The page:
It seems like yesterday (but it was actually November 2, 2006) that twenty-or-so members of the New York City Celiac Disease Meetup Group gathered at Heather's (hidden away at 506 E. 13th Street between Avenues A and B) and enjoyed the rare pleasure of ordering gluten-free beer and cider at an honest-to-goodness bar. At the time, Heather's was the only bar in the entire city to offer such choices (though a few restaurants also obliged in their own ways). Today, I believe that no other city bar is more celiac-friendly.
The sad thing is that Heather's Bar seems to be having some trouble. Yesterday's New York Times included an article (cited in today's Gothamist) that describes a conflict between bar owner Heather Millstone and her upstairs neighbors and some other community members.
One of the problems is that Millstone's upstairs neighbors don't like the noise and vibrations emanating from the small bar. That's a very understandable complaint, but Millstone deserves credit for investing in soundproofing and otherwise trying to maintain her business and make good her investment without disturbing her neighbors, longtime residents who (it seems from the article) might not even have tried using floor coverings to muffle the sound--a typical requirement of many New York City leases. I'd like to think that there is room for sensible arbitration here.
Another problem might be a lack of understanding of Community Board 3 toward the plight of people on medical gluten-free diets. Judging from the article, it seems that Millstone successfully made the case with the State Liquor Authority that providing gluten-free imbibements constituted a "public benefit" but that leaders of Community Board 3 reject that judgment and plan to mount a challenge against it.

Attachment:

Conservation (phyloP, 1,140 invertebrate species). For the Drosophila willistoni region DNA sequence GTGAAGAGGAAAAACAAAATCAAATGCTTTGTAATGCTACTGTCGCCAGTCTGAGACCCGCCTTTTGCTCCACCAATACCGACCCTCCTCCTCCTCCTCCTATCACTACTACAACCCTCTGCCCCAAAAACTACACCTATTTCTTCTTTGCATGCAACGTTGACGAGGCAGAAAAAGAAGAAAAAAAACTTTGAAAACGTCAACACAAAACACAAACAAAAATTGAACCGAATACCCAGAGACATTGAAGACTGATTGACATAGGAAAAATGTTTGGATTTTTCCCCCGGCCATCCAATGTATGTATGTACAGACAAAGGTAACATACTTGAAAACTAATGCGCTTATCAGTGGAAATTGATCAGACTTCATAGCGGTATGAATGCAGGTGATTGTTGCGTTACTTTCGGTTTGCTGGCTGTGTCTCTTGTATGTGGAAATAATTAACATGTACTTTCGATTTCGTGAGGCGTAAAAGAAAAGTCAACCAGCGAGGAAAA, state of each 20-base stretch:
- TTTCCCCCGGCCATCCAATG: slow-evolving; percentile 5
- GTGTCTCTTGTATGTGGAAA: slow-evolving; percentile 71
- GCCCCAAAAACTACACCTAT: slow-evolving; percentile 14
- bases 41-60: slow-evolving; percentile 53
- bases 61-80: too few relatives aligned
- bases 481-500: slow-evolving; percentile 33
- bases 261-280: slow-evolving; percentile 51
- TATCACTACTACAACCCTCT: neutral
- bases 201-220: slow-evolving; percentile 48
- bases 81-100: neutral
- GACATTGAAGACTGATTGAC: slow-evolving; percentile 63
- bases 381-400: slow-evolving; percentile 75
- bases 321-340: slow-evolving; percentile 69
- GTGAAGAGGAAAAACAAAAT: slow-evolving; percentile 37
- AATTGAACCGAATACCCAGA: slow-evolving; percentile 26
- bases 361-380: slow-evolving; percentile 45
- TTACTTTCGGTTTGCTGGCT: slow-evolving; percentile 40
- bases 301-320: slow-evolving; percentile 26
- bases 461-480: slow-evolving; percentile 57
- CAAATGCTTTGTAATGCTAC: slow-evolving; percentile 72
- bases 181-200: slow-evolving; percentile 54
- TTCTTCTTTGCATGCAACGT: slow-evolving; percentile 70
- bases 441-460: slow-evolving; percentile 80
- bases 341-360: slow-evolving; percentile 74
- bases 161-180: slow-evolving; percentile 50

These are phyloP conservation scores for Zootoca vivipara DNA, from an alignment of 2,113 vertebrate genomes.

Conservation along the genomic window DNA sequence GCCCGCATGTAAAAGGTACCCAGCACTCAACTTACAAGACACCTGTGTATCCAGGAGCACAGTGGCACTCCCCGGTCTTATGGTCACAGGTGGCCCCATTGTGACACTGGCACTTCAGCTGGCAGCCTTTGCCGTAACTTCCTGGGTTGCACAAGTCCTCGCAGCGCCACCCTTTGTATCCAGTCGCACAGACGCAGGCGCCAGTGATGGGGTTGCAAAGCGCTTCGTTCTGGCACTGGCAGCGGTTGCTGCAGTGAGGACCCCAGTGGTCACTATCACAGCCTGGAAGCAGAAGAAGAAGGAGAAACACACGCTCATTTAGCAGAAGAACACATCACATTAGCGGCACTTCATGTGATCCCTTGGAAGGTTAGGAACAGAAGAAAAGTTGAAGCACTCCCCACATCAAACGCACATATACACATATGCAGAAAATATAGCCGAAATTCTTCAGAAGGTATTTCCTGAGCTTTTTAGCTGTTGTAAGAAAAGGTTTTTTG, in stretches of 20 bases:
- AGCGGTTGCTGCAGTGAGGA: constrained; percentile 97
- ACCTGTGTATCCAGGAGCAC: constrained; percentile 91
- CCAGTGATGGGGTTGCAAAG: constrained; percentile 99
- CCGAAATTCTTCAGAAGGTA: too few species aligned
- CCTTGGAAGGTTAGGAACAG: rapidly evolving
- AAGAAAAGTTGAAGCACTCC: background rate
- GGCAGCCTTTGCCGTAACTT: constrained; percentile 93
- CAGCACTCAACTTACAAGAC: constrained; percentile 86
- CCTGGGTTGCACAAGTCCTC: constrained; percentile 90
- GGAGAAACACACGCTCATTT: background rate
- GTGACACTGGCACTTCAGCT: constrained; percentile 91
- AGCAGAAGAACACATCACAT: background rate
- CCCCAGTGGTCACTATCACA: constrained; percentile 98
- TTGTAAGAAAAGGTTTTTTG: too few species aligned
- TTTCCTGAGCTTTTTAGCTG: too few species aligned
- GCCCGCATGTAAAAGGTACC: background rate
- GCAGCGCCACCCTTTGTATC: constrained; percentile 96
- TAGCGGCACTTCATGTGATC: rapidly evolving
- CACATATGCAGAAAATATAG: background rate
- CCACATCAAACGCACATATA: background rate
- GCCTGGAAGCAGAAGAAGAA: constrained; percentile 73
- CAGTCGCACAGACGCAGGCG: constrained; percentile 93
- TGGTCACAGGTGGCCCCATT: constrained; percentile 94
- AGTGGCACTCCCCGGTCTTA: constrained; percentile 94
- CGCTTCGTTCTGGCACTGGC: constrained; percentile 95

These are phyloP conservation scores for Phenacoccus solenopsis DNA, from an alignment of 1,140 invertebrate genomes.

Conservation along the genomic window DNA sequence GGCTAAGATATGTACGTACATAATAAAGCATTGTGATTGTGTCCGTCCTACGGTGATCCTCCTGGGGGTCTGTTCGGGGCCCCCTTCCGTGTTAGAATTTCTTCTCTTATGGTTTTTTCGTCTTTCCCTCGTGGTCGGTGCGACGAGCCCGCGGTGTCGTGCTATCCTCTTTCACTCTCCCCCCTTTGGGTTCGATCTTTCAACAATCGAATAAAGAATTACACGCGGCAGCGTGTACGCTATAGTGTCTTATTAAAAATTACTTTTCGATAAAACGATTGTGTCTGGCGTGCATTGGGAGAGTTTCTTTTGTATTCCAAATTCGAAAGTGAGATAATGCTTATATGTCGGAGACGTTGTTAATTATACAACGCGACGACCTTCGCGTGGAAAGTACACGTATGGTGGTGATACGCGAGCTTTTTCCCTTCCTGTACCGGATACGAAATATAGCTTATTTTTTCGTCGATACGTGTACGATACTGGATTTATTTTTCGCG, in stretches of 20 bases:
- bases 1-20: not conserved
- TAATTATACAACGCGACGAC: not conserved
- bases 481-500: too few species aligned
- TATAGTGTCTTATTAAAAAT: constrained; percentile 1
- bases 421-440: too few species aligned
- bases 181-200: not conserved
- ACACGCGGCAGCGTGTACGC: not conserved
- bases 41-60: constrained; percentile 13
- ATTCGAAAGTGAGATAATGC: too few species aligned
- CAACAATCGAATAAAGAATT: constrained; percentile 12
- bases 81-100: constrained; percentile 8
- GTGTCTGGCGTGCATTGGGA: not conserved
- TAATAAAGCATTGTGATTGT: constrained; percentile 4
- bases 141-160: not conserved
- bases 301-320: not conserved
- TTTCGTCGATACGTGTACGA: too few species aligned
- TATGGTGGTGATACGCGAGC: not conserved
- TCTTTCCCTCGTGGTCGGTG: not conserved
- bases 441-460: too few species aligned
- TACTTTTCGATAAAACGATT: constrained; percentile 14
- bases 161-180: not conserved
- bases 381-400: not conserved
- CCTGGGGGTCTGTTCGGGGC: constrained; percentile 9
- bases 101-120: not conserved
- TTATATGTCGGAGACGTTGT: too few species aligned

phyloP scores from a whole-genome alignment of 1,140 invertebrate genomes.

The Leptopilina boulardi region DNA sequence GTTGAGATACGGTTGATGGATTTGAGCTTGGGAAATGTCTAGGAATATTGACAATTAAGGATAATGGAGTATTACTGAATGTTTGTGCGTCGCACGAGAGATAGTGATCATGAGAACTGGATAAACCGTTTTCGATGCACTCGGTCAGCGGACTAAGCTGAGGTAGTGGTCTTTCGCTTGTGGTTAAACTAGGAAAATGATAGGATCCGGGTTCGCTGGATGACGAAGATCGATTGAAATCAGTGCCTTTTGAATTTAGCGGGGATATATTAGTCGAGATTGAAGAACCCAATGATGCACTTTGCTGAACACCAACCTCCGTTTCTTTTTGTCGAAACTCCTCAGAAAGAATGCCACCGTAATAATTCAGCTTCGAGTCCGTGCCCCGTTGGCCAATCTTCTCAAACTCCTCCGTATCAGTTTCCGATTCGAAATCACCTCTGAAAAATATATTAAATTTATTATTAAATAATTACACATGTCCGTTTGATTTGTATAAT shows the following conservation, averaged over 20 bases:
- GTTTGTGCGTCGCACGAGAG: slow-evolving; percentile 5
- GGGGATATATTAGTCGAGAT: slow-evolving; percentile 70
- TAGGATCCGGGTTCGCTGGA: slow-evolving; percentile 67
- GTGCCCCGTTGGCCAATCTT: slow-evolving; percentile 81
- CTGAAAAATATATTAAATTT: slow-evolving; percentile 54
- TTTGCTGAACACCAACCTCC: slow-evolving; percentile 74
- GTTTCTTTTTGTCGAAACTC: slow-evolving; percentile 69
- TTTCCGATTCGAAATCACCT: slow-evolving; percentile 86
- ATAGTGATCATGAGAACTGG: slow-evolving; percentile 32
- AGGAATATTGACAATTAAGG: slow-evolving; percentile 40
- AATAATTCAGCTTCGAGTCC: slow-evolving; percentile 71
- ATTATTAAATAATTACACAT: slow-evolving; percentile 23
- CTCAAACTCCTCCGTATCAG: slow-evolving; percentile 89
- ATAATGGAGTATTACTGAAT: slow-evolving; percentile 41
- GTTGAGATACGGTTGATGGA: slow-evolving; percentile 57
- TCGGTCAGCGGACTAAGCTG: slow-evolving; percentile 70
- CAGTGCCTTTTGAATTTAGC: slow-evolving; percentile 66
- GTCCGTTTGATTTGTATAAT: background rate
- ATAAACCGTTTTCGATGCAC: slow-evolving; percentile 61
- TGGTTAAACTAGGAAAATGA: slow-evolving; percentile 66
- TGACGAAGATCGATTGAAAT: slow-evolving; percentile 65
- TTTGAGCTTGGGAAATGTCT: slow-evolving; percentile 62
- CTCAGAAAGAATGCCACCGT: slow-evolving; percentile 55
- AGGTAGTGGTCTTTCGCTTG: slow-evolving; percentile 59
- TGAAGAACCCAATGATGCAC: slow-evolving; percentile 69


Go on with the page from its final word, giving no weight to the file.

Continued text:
From the article:
"Bars have taken a heavy toll on the community,” said Alexandra Militano, chairwoman of the subcommittee of Community Board 3 that oversees applications for liquor, beer and wine licenses in the bustling East Village and Lower East Side. “We are oversaturated. A lot of residents in this community are subjected to really horrible conditions....I'm concerned that Community Board 3 may be underestimating the rarity as well as the "public benefit" of a Heather's, perhaps out of a lack of appreciation of celiac disease. Even though it is estimated that 1% of the population has celiac disease, almost no bars or restaurants in all of New York City offer a single gluten-free beer. That makes Heather's a very special attraction, one of the only commercial establishments in New York City where the gluten-free can enjoy a beer. That's why I specified Heather's as a recommended destination--and the only recommended bar--in my travel tips for last year's International Celiac Symposium. And that's why I made a 30-minute detour the other night in order to quietly pass some time over the gluten-free cider at Heather's before going to a show at Mo Pitkin's. I am not aware of any other bar in the community that offers what I could get at Heather's--I certainly didn't find gluten-free beer or cider at The Nuyorican Poets Cafe when I attended a storytelling slam there earlier this month.
"Her rationale for being a public benefit to the community," Ms. Militano said, "was that she had a gluten intolerance and was going to open a business, albeit a bar, that was 20 or 30 percent, a small percentage, gluten-free."
Judging from the article and my own experience at Heather's, it appears to me that Millhouse is sincerely trying to be a good, accommodating neighbor--to those in her immediate community as well as those in the international celiac community. (To date, it seems, very few bar owners in the country have given much thought to including one gluten-free beer among their otherwise exhaustive--and, to a celiac, redundant--collections.) That makes me suspect that Heather Millstone is precisely the type of person one would want to run a business in one's community. I'd like to think that the complaints about her bar can be resolved in a spirit of compromise and cooperation, not conflict.